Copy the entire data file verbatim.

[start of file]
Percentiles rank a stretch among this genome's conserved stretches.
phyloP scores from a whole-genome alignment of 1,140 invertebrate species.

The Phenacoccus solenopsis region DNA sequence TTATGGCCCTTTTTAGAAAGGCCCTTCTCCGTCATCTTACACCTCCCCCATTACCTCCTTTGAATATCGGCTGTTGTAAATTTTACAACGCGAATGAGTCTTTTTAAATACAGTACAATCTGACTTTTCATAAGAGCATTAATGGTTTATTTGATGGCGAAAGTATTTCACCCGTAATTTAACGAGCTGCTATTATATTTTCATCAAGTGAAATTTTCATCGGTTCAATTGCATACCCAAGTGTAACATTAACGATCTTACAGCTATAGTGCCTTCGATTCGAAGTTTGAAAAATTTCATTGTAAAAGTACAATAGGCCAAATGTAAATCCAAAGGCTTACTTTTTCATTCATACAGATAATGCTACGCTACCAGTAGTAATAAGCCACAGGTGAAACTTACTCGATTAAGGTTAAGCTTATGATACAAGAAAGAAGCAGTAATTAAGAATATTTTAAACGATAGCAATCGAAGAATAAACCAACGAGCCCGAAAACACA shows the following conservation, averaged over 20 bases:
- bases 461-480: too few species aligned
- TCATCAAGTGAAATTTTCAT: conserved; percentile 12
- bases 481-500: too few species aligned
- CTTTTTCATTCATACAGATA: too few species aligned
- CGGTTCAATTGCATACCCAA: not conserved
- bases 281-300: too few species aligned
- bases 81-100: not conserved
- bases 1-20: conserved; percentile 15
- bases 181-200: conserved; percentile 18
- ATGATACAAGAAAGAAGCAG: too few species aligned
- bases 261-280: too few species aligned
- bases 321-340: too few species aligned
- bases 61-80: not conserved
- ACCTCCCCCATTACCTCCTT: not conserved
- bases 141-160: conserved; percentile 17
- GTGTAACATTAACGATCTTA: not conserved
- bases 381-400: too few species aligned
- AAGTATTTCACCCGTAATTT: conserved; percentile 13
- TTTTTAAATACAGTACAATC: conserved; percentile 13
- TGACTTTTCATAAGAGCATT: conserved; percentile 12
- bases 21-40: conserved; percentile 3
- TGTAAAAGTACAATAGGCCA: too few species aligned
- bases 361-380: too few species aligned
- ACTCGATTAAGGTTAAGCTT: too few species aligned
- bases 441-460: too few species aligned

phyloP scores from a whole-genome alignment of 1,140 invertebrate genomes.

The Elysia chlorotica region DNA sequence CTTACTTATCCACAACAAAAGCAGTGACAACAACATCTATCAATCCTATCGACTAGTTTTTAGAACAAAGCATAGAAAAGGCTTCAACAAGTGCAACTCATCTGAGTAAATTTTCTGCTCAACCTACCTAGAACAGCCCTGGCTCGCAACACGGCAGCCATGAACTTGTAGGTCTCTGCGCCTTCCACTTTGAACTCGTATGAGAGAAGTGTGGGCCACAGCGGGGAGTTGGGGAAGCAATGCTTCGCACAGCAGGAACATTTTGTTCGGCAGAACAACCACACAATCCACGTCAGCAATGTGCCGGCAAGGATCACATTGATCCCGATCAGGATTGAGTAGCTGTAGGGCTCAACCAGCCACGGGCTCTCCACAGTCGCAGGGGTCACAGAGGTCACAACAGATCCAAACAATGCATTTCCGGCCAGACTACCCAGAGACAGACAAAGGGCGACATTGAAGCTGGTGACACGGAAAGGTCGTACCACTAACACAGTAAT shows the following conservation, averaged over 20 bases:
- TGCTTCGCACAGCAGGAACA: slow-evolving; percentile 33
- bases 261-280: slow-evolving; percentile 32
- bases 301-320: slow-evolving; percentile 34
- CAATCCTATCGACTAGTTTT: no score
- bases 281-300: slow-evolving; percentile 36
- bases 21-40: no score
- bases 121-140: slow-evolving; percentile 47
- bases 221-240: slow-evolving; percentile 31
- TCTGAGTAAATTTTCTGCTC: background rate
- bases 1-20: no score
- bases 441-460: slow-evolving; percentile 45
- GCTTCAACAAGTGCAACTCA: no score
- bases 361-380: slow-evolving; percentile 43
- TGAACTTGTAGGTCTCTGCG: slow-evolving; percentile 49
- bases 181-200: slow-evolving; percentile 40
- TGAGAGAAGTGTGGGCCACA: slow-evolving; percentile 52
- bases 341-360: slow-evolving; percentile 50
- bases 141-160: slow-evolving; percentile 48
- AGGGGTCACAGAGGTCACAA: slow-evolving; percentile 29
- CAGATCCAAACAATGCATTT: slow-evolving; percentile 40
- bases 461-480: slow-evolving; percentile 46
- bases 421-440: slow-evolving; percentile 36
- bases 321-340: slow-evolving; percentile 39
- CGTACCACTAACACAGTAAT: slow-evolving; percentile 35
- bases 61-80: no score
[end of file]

Percentiles rank a stretch among this genome's conserved stretches.
phyloP scores from a whole-genome alignment of 1,140 invertebrate species.

The Phenacoccus solenopsis region DNA sequence TTATGGCCCTTTTTAGAAAGGCCCTTCTCCGTCATCTTACACCTCCCCCATTACCTCCTTTGAATATCGGCTGTTGTAAATTTTACAACGCGAATGAGTCTTTTTAAATACAGTACAATCTGACTTTTCATAAGAGCATTAATGGTTTATTTGATGGCGAAAGTATTTCACCCGTAATTTAACGAGCTGCTATTATATTTTCATCAAGTGAAATTTTCATCGGTTCAATTGCATACCCAAGTGTAACATTAACGATCTTACAGCTATAGTGCCTTCGATTCGAAGTTTGAAAAATTTCATTGTAAAAGTACAATAGGCCAAATGTAAATCCAAAGGCTTACTTTTTCATTCATACAGATAATGCTACGCTACCAGTAGTAATAAGCCACAGGTGAAACTTACTCGATTAAGGTTAAGCTTATGATACAAGAAAGAAGCAGTAATTAAGAATATTTTAAACGATAGCAATCGAAGAATAAACCAACGAGCCCGAAAACACA shows the following conservation, averaged over 20 bases:
- bases 461-480: too few species aligned
- TCATCAAGTGAAATTTTCAT: conserved; percentile 12
- bases 481-500: too few species aligned
- CTTTTTCATTCATACAGATA: too few species aligned
- CGGTTCAATTGCATACCCAA: not conserved
- bases 281-300: too few species aligned
- bases 81-100: not conserved
- bases 1-20: conserved; percentile 15
- bases 181-200: conserved; percentile 18
- ATGATACAAGAAAGAAGCAG: too few species aligned
- bases 261-280: too few species aligned
- bases 321-340: too few species aligned
- bases 61-80: not conserved
- ACCTCCCCCATTACCTCCTT: not conserved
- bases 141-160: conserved; percentile 17
- GTGTAACATTAACGATCTTA: not conserved
- bases 381-400: too few species aligned
- AAGTATTTCACCCGTAATTT: conserved; percentile 13
- TTTTTAAATACAGTACAATC: conserved; percentile 13
- TGACTTTTCATAAGAGCATT: conserved; percentile 12
- bases 21-40: conserved; percentile 3
- TGTAAAAGTACAATAGGCCA: too few species aligned
- bases 361-380: too few species aligned
- ACTCGATTAAGGTTAAGCTT: too few species aligned
- bases 441-460: too few species aligned

phyloP scores from a whole-genome alignment of 1,140 invertebrate genomes.

The Elysia chlorotica region DNA sequence CTTACTTATCCACAACAAAAGCAGTGACAACAACATCTATCAATCCTATCGACTAGTTTTTAGAACAAAGCATAGAAAAGGCTTCAACAAGTGCAACTCATCTGAGTAAATTTTCTGCTCAACCTACCTAGAACAGCCCTGGCTCGCAACACGGCAGCCATGAACTTGTAGGTCTCTGCGCCTTCCACTTTGAACTCGTATGAGAGAAGTGTGGGCCACAGCGGGGAGTTGGGGAAGCAATGCTTCGCACAGCAGGAACATTTTGTTCGGCAGAACAACCACACAATCCACGTCAGCAATGTGCCGGCAAGGATCACATTGATCCCGATCAGGATTGAGTAGCTGTAGGGCTCAACCAGCCACGGGCTCTCCACAGTCGCAGGGGTCACAGAGGTCACAACAGATCCAAACAATGCATTTCCGGCCAGACTACCCAGAGACAGACAAAGGGCGACATTGAAGCTGGTGACACGGAAAGGTCGTACCACTAACACAGTAAT shows the following conservation, averaged over 20 bases:
- TGCTTCGCACAGCAGGAACA: slow-evolving; percentile 33
- bases 261-280: slow-evolving; percentile 32
- bases 301-320: slow-evolving; percentile 34
- CAATCCTATCGACTAGTTTT: no score
- bases 281-300: slow-evolving; percentile 36
- bases 21-40: no score
- bases 121-140: slow-evolving; percentile 47
- bases 221-240: slow-evolving; percentile 31
- TCTGAGTAAATTTTCTGCTC: background rate
- bases 1-20: no score
- bases 441-460: slow-evolving; percentile 45
- GCTTCAACAAGTGCAACTCA: no score
- bases 361-380: slow-evolving; percentile 43
- TGAACTTGTAGGTCTCTGCG: slow-evolving; percentile 49
- bases 181-200: slow-evolving; percentile 40
- TGAGAGAAGTGTGGGCCACA: slow-evolving; percentile 52
- bases 341-360: slow-evolving; percentile 50
- bases 141-160: slow-evolving; percentile 48
- AGGGGTCACAGAGGTCACAA: slow-evolving; percentile 29
- CAGATCCAAACAATGCATTT: slow-evolving; percentile 40
- bases 461-480: slow-evolving; percentile 46
- bases 421-440: slow-evolving; percentile 36
- bases 321-340: slow-evolving; percentile 39
- CGTACCACTAACACAGTAAT: slow-evolving; percentile 35
- bases 61-80: no score